Malay Bible
Taken in a church meeting in East Malaysia where ‘Allah’ is used to refer to God.

A Malaysian woman’s campaign for Christians’ right to use the word “Allah” for “God” has succeeded after almost 13 years of court hearings and delays.

Jill Ireland Lawrence Bill has been campaigning for the right to use the word ever since immigration officials at a Kuala Lumpur airport seized eight Christian CDs from her in May 2008 because the CDs used the word “Allah” in a Christian context.

After a seven-year legal battle, Ireland was given back the CDs in 2015, but she maintained that the court had failed to address her constitutional right as a Christian to use the word.

In October 2017, her lawyer, Lim Heng Seng, noted that 60% of Malaysia’s Christians speak the Bahasa Malaysia (‘language of Malaysia‘), which uses “Allah” for “God”. The word (which predates Islam) has been used by local Christians for hundreds of years, since Europeans first spread the religion, long before Malaysia even came into existence.

He said Christians were never consulted when in 1986 the country banned Christians from using the word, and that the government’s blanket ban was unconstitutional and discriminatory.

After years of delays, including several this year due to COVID-19 lockdown, the Court of Appeals judge Nor Bee ruled in Ireland’s favour  that the 1986 directive by the Home Ministry to prohibit Christians from using four ‘prohibited’ words, including ‘Allah’, was not a blanket ban.

She found the directive, signed by a Home Ministry officer and not a minister, did NOT intend to provide a blanket ban over the use of the four words, banned by the Cabinet in 1986. The other three  are ‘Baitullah’ (House of God), ‘Kaabah’ (Islam’s holiest place in Mecca), and ‘solat’ (prayer).

The judge also ruled that the use of the words by Christians would not disrupt public order and so can be used by the community for teaching purposes – as they have been in East Malaysia (Sabah and Sarawak) and some parts of Peninsular (West) Malaysia for more than 400 years, saying “The directive on the prohibition that it would result in a threat in public order is not supported. In fact, the directive is deemed irrational and perverse”.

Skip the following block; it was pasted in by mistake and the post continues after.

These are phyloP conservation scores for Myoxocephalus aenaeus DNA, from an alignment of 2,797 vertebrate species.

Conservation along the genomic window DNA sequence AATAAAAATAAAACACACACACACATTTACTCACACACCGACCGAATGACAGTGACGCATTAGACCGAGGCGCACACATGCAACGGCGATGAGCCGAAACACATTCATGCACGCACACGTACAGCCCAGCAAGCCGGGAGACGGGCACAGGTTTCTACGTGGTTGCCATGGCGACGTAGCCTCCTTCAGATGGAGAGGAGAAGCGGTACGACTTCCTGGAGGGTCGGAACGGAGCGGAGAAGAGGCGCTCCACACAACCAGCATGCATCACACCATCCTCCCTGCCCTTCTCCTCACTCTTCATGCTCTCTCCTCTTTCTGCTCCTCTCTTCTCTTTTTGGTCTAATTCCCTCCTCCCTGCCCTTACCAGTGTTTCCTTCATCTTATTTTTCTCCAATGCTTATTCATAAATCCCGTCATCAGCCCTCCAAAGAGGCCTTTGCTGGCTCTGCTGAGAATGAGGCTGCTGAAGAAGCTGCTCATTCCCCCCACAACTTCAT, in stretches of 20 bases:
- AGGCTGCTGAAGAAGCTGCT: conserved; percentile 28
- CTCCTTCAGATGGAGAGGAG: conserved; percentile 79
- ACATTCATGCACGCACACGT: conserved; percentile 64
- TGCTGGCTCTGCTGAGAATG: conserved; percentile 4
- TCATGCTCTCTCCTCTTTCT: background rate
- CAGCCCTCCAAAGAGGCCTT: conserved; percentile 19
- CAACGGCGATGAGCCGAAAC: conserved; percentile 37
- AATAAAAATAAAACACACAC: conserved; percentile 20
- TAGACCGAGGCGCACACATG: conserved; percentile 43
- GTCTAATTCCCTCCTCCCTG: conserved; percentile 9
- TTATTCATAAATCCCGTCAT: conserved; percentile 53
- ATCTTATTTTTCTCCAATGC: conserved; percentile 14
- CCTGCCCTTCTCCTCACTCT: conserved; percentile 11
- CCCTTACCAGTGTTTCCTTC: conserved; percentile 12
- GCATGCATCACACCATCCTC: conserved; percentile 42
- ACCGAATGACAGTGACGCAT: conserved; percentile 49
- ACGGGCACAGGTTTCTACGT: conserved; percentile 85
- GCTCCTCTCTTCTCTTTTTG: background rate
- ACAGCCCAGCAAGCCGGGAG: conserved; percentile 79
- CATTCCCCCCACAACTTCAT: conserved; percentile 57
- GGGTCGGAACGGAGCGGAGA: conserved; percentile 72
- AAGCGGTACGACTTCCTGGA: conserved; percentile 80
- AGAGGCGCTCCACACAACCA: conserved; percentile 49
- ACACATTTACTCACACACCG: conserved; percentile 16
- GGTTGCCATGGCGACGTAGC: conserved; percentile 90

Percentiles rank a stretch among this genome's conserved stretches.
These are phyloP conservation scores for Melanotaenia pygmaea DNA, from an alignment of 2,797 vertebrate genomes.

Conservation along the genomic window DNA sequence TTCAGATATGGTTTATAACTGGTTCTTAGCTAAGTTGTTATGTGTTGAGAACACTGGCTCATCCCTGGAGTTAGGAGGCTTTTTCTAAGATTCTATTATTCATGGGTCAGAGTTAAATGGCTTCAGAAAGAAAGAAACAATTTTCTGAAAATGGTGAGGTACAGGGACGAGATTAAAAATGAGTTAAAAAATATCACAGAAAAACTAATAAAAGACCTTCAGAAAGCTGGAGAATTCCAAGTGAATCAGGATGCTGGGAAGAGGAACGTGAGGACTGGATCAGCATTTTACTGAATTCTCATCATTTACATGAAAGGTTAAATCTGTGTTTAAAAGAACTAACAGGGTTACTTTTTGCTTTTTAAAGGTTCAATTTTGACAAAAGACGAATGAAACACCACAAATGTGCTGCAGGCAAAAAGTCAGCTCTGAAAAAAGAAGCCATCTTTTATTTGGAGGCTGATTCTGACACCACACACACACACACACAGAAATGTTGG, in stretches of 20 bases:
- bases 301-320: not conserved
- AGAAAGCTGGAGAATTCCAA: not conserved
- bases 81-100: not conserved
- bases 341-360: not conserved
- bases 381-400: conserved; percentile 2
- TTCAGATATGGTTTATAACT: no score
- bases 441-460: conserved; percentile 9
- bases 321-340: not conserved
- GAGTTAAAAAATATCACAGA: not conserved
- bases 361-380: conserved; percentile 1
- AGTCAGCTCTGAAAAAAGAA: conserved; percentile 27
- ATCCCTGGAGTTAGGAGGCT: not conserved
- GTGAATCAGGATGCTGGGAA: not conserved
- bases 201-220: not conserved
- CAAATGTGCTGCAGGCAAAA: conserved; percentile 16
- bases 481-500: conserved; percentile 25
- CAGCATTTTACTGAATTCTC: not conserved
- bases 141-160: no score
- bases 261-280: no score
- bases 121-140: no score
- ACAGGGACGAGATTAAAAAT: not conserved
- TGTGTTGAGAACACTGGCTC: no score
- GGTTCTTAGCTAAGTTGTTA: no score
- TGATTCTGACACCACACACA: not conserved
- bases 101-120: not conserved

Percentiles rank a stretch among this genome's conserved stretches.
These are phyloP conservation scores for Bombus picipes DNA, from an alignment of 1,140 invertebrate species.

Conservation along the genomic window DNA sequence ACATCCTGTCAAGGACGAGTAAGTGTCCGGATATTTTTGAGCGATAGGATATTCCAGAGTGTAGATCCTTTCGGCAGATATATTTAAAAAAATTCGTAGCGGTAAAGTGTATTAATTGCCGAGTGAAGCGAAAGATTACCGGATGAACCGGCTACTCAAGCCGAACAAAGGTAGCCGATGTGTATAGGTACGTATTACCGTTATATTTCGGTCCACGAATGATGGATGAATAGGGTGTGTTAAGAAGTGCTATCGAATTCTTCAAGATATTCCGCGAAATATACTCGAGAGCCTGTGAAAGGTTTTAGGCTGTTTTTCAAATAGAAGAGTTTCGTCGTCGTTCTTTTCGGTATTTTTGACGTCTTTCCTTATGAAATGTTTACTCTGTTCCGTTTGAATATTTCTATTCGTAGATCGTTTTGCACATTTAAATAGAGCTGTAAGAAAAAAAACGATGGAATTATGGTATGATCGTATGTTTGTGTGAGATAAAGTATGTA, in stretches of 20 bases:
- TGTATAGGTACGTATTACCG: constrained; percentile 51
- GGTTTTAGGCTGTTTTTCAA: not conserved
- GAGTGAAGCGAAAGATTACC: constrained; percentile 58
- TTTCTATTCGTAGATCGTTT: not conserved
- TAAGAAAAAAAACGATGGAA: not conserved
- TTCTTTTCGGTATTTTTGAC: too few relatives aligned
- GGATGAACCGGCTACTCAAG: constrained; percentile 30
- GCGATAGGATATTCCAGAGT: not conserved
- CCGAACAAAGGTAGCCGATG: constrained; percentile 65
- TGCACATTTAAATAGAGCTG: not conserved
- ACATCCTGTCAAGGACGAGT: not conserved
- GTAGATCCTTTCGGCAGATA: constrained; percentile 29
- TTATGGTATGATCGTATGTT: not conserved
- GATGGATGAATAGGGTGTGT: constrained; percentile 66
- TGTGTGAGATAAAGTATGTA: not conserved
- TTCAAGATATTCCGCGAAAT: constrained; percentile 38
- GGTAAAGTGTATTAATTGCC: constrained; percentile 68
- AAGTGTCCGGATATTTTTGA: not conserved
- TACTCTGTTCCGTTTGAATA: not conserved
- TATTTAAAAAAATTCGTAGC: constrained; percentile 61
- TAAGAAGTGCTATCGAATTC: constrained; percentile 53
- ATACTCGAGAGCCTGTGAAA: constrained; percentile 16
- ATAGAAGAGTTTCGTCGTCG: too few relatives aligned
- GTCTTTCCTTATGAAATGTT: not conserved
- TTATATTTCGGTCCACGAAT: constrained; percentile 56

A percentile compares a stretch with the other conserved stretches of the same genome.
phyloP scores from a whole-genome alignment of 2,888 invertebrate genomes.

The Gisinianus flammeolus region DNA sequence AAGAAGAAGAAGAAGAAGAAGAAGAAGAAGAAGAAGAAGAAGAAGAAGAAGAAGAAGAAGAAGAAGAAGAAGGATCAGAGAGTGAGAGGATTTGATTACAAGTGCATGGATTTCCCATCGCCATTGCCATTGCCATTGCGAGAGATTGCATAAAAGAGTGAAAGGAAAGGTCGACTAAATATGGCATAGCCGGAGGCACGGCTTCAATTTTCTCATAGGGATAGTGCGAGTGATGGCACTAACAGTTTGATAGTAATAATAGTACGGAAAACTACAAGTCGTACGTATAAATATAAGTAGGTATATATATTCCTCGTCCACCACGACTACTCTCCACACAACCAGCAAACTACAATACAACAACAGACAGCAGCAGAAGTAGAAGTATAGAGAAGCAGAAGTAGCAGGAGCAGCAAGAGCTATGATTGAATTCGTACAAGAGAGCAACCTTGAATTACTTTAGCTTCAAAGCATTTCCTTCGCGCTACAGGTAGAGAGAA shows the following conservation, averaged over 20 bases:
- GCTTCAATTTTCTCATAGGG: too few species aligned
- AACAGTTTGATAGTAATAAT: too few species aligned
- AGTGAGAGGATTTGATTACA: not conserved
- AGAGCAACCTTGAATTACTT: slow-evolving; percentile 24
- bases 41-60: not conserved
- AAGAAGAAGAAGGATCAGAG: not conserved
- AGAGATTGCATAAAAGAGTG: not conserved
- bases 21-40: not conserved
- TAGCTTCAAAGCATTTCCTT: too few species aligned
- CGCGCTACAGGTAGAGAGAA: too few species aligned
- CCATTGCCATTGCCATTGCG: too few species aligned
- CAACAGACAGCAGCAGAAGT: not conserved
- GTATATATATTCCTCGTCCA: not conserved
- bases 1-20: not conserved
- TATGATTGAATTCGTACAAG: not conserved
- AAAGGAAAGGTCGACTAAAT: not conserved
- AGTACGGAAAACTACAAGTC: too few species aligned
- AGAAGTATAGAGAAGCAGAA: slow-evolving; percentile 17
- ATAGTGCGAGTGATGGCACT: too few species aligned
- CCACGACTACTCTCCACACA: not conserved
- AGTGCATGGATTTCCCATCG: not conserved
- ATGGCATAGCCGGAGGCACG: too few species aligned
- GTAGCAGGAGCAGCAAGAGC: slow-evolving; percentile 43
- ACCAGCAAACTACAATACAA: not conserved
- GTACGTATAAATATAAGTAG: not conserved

She said the Publication and Printing Presses Act 1987 (PPPA) is there to check on undesirable publications and not for the purpose of maintaining public order, morality or health.

“If the minister (then Datuk Seri Syed Hamid Albar) does not follow the law regulating the exercise of his power, then he has acted illegally, as he has gone beyond the limit of his power. The minister must understand the law. If the minister does not follow the law, he has acted illegally. In the present case, the minister has not acted according to the act (Printing Presses and Publications Act 1984, PPPA)”.

And Nor Bee ruled “The impugned directive (blanket ban circular) cannot be considered to be a subsidiary legislation.”

Lawyer Lim had said in 2017: “We say [this case was] neither reasonable nor proportionate…Here the use of the word ‘Allah’ for generations is just taken away without giving [Christians] the right to be heard.

“With all respect, nothing in the Federal Constitution says ‘Allah’ is exclusive to Islam; neither is there [anything about this] in the Quran,” he told the Malaysia High Court, as then reported by Malay Mail Online. “There is no copyright to the word ‘Allah’”, he added, so no-one should be able to claim “exclusive rights”, nor should Muslims claim an infringement of their rights if Christians use the word.

Judge Bee declared that Ireland has

  •  a right based on Articles 3, 8, 11, and 12 of the Federal Constitution to import publications in exercising her rights to practise her religion and education;
    • a right to equality of all persons before the law that prohibits discrimination against her.

“The minister has no right to limit anyone’s right to profess and practise their religion,” Judge Bee said, adding this right to freedom of religion is stipulated under Art. 11, even though Islam is recognised as the religion of the federation under Article 3(1).